For Whom the Bell Tolls

By Hussein Al-alak – UK

It can only be described as astonishing, the fact that to explain away the failure of the US/UK occupation of Iraq, some people have sunk to a new depth and sought to exonerate themselves by placing the burden of responsibility upon the shoulders of Gertrude Bell.
 
It is often said, that people can talk bad words of the dead because they are not here to defend themselves but placing the blame upon Bell, who died in the 1920‘s, for the disasters imposed upon Iraq by the Labour Government and their allies in 2003, is nothing more than an act of cowardice, in the efforts to cover up their own war crimes.
 
On many occasions, I have heard people claim that the disasters created since 2003, are a direct result of the “lines in the sand” drawn up by Bell, who in the early part of the twentieth century travelled and settled in Mesopotamia and after the First World War helped the then British occupiers create the borders of modern day Iraq, along with being the founder of the Baghdad National Museum.
 
In January 2005, Rory McCarthy described the destruction caused by the occupation in Babylon, “a city renowned for its beauty and its splendour 1,000 years before Europe built anything comparable, (Babylon) was chosen as the site for a US military base in April 2003, just after the invasion of Iraq”.

John Curtis of the British Museum proclaimed in 2004 "It is regrettable that a military camp of this size should have been established on one of the most important archaeological sites in the world. This is tantamount to establishing a military camp around the Great Pyramid in Egypt or around Stonehenge in Britain."

The article, which was published by the Guardian, included a witness statement by a worker for the British Museum, who having visited Babylon after the invasion described how: “a 2,600-year-old brick pavement” had been “crushed by military vehicles” and “archaeological fragments were left scattered across the site.”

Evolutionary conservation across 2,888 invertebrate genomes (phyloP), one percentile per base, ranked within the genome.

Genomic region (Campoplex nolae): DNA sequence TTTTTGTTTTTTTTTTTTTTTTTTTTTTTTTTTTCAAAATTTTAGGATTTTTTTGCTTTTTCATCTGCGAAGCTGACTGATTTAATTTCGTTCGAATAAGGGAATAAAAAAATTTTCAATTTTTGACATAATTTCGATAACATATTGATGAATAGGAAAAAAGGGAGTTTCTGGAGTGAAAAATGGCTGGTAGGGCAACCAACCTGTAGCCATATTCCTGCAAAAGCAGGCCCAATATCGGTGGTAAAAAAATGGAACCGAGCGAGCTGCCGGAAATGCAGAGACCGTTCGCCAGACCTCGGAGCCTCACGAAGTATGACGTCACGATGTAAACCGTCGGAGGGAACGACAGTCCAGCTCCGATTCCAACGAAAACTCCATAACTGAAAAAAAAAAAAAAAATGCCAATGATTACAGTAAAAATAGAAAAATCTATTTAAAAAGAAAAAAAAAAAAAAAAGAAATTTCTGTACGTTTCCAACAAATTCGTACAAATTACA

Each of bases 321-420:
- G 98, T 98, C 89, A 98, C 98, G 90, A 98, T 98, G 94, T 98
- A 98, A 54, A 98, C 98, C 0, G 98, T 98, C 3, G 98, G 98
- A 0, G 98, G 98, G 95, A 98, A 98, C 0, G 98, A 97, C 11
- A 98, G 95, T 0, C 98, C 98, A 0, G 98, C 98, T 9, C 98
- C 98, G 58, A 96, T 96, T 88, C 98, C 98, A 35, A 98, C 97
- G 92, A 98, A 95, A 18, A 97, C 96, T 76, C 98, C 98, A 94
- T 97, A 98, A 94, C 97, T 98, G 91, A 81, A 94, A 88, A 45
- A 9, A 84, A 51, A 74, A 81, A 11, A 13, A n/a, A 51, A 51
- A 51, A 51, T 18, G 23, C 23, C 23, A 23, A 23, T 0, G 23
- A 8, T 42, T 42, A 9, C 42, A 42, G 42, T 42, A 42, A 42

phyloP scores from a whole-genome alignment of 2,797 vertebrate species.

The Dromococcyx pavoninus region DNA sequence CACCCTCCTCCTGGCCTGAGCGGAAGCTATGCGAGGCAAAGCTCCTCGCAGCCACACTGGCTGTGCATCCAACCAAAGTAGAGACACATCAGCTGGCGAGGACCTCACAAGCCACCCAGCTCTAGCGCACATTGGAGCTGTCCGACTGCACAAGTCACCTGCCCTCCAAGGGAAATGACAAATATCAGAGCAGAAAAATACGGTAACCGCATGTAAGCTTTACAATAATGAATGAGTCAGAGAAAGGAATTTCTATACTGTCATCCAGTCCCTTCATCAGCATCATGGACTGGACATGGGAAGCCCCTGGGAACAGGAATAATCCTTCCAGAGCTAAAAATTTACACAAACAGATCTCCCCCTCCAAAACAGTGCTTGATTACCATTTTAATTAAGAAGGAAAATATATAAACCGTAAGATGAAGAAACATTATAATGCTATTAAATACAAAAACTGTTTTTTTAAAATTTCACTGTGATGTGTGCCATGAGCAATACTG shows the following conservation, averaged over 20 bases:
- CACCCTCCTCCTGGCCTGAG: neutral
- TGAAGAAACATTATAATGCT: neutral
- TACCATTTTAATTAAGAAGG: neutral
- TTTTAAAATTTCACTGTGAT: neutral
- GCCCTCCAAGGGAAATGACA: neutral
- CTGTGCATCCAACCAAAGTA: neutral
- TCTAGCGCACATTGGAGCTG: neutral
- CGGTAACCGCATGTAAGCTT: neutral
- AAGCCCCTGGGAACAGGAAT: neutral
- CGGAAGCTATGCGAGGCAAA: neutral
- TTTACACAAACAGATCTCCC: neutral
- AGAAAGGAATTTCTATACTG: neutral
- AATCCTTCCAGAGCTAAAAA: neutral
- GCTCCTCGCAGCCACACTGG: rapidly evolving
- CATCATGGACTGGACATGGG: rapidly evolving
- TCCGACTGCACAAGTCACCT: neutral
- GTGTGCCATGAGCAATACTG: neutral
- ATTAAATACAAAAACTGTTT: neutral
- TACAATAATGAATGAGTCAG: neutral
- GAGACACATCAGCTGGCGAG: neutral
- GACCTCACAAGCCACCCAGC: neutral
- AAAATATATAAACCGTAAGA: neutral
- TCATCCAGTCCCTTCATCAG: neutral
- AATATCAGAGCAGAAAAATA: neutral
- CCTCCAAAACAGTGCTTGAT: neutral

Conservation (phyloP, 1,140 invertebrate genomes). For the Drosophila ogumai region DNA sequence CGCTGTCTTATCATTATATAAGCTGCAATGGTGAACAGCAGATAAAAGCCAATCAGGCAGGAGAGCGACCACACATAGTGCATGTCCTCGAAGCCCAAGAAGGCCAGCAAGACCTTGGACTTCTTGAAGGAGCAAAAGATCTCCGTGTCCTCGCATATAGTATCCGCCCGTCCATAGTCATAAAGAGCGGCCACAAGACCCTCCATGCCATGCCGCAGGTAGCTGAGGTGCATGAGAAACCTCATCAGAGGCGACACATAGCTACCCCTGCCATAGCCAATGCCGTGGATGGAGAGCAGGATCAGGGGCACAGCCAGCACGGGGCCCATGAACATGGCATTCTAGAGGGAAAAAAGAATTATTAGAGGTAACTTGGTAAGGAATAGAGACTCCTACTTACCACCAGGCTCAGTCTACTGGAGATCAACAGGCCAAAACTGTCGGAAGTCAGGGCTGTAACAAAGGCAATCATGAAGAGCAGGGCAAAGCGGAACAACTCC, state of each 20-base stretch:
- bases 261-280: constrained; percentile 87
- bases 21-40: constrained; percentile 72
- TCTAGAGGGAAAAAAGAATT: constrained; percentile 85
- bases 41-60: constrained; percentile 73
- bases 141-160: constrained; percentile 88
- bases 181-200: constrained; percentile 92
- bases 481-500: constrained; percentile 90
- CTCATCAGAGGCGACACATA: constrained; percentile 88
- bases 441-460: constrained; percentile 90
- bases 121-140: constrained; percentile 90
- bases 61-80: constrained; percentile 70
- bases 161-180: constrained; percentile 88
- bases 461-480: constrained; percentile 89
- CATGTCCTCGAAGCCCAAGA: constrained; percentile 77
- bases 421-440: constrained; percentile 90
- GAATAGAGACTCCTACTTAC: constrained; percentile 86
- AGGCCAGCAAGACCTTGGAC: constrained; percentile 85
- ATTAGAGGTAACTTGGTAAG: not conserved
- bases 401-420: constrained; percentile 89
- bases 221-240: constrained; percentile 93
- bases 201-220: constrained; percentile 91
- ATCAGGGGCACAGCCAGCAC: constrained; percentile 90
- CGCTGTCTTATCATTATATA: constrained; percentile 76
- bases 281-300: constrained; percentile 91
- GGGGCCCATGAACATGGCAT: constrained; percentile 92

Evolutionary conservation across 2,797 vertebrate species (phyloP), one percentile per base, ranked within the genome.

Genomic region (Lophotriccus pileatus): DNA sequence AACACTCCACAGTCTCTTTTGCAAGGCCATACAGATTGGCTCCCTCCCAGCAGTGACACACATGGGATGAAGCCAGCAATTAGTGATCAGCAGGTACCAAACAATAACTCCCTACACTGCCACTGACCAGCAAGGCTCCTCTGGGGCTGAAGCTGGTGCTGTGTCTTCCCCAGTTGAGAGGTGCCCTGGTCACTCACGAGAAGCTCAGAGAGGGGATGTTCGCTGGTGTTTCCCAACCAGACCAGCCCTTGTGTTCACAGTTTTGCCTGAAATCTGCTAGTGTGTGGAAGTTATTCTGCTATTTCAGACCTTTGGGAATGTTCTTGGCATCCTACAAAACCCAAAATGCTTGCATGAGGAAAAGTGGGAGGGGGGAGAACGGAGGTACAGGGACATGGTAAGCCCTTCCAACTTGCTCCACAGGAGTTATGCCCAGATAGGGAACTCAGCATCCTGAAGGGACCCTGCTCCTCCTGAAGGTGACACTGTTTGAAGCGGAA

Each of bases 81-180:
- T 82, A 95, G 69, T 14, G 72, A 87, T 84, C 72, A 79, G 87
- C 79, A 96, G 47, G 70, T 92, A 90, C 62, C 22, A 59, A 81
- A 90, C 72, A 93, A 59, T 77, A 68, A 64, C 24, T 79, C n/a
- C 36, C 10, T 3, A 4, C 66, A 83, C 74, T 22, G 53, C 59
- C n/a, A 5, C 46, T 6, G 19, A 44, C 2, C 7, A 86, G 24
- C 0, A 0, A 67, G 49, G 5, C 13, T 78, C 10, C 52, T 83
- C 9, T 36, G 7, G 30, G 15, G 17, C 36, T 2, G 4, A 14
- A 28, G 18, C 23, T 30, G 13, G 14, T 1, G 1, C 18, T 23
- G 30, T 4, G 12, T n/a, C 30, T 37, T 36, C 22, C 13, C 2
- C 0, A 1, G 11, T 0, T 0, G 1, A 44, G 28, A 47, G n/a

Other damage which had been caused included areas being covered in “gravel brought in from outside, compacted and sometimes chemically treated to provide helipads, car parks, accommodation and storage areas.” Lord Redesdale, the head of Britain’s all-party parliamentary archaeological group stated, “What the American forces are doing is not only damaging the archaeology of Iraq, it’s actually damaging the cultural heritage of the whole world.”

According to Donny George, who was director of antiquities in Baghdad before leaving the country in Aug 2006, recently explained that before the invasion, "American archaeologists gave the military the co-ordinates for thousands of archaeological sites. So they knew where they were, they had the names of the sites, everything. The damage could have been avoided."

Anger has also remained towards the desecration to the 1,200-year-old minaret of Samara, which was damaged by mortar fire and has since suffered further acts of vandalism along with the destruction of the bronze bust of Jaffar al-Mansour in 2005, which was “reduced to rubble by a roadside bomb“. The occupation also sought to eradicate Iraq from its history, when they destroyed the memorial to Michel Aflaq in 2003, “the father” of Pan-Arab Nationalism and one of the founders of the Arab Ba’ath Socialist Party.
 
In the article “Iraq’s Year Zero”, Felicity Arbuthnot explained how one Iraqi blogger pleaded for international solidarity in defence of Iraq’s historical treasures, by asserting that the Supreme Committee for de-Baathification had ordered the destruction of the turquoise Shaheed monument to the rivers of tears and the Monument to the Unknown Soldier.